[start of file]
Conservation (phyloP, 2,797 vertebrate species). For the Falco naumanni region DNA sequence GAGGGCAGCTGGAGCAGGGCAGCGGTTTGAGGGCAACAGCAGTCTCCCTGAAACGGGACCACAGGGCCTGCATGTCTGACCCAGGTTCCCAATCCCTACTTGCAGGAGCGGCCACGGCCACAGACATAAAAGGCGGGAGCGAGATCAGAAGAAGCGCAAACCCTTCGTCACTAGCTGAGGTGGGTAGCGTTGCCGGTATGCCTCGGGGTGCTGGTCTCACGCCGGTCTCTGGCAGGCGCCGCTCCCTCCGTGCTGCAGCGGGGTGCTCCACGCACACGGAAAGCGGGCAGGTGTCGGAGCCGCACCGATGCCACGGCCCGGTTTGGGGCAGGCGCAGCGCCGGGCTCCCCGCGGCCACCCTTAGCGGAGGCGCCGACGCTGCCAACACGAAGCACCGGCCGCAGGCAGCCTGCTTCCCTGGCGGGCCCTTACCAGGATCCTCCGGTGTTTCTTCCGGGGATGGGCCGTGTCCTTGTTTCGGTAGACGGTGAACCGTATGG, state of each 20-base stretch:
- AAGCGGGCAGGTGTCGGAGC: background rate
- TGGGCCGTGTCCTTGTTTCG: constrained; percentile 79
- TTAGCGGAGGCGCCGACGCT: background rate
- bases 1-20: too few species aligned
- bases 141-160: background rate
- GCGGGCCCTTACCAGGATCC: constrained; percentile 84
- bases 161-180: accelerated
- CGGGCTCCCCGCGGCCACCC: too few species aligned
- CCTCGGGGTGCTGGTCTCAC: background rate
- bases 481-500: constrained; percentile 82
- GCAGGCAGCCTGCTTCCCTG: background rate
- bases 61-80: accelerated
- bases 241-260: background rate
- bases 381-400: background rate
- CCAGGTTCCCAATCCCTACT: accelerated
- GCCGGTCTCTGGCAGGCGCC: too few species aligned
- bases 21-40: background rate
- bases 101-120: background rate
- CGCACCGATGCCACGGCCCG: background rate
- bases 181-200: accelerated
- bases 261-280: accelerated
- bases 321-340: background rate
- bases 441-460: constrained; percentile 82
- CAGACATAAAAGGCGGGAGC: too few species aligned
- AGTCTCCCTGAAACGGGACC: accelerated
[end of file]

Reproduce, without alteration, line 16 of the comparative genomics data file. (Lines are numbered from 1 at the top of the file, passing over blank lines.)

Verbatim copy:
- CCAGGTTCCCAATCCCTACT: accelerated